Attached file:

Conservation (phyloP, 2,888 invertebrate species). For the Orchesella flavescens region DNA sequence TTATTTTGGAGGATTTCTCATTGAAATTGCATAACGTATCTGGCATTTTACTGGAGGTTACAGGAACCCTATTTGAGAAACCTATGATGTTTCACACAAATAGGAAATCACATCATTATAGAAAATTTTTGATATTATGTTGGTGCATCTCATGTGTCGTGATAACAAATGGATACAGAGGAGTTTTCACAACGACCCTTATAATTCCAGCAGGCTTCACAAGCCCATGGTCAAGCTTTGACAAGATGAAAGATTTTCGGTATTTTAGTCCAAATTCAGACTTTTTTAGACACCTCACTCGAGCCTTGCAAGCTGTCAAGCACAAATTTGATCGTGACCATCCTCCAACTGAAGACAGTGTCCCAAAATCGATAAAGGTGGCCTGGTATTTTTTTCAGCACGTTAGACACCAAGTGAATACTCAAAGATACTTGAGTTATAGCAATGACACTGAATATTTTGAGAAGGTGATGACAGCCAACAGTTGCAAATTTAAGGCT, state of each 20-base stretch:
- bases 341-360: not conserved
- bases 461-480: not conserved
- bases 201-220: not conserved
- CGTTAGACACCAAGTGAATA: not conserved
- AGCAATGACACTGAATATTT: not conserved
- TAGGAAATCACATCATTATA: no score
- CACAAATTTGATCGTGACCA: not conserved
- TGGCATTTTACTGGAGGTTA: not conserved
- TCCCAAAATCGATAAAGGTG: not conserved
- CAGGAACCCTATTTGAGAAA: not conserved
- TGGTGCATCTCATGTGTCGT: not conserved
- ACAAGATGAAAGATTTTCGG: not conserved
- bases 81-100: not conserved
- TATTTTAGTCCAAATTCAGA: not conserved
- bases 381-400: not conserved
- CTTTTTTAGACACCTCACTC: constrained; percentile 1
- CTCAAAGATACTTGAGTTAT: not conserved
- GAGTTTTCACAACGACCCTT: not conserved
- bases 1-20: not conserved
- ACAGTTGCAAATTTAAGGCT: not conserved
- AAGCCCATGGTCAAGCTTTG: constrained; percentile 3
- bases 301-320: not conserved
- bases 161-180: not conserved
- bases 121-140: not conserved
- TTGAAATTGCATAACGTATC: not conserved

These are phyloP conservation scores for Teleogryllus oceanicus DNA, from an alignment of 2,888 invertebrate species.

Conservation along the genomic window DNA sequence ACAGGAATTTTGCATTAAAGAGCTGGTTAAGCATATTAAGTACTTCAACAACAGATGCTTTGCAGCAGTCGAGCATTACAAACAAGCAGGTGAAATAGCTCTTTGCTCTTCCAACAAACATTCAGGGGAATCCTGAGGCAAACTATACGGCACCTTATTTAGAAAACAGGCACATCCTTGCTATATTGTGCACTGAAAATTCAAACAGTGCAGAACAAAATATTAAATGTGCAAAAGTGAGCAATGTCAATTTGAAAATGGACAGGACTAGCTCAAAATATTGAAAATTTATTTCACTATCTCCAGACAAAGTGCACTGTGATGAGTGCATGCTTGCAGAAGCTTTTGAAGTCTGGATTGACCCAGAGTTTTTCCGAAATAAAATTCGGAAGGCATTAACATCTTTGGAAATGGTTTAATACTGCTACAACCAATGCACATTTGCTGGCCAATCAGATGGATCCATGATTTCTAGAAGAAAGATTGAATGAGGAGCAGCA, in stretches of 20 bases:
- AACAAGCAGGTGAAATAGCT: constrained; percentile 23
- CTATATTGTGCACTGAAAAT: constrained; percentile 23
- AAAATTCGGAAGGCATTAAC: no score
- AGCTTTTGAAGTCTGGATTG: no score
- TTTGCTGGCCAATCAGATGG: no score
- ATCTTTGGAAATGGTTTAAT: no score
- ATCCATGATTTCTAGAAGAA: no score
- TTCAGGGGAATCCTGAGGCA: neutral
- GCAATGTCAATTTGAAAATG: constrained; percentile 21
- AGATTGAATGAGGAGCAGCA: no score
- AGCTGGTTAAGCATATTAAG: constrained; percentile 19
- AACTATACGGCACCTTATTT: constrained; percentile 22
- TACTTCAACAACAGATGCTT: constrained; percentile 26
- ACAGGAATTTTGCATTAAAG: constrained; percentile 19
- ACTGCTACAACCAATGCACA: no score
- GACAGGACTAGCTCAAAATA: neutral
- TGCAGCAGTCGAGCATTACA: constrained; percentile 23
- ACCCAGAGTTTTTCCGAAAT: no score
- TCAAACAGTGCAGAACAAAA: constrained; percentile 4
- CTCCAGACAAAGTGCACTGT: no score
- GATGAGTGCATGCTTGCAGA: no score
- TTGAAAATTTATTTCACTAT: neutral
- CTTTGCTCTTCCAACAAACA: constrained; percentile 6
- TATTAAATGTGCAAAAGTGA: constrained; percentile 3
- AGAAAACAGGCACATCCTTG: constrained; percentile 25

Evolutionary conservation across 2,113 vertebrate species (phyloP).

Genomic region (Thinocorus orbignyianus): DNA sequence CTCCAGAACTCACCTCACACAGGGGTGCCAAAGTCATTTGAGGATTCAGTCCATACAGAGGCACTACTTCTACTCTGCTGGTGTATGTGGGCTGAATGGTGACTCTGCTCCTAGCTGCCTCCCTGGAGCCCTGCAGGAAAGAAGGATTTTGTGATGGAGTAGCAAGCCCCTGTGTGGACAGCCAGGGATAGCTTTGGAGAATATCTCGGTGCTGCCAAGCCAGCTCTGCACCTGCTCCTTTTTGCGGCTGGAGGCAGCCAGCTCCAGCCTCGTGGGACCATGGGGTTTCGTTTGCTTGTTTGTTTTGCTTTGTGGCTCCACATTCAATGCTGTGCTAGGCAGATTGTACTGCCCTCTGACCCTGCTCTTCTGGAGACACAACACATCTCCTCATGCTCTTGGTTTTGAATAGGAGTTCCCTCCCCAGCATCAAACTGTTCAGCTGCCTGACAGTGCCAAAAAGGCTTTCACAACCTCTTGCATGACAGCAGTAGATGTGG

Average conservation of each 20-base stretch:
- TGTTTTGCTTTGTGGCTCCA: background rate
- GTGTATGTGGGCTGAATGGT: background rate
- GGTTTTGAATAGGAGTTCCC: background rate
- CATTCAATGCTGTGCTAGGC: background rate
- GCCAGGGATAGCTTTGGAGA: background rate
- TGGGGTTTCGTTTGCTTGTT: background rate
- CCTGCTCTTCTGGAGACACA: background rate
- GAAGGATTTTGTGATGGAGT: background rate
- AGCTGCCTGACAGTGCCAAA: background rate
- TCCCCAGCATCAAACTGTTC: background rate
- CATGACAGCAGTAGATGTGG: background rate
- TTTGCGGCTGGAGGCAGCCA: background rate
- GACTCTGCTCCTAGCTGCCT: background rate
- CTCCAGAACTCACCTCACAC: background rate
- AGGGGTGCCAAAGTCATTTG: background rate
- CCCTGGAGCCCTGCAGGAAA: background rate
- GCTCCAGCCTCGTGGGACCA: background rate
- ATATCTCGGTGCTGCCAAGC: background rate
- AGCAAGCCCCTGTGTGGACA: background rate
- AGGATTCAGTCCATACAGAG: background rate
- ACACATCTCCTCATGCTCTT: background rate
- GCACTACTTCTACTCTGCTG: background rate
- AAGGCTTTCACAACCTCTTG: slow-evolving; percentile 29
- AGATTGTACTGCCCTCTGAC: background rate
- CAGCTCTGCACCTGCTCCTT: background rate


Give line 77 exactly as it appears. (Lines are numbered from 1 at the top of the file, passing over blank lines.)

- ACACATCTCCTCATGCTCTT: background rate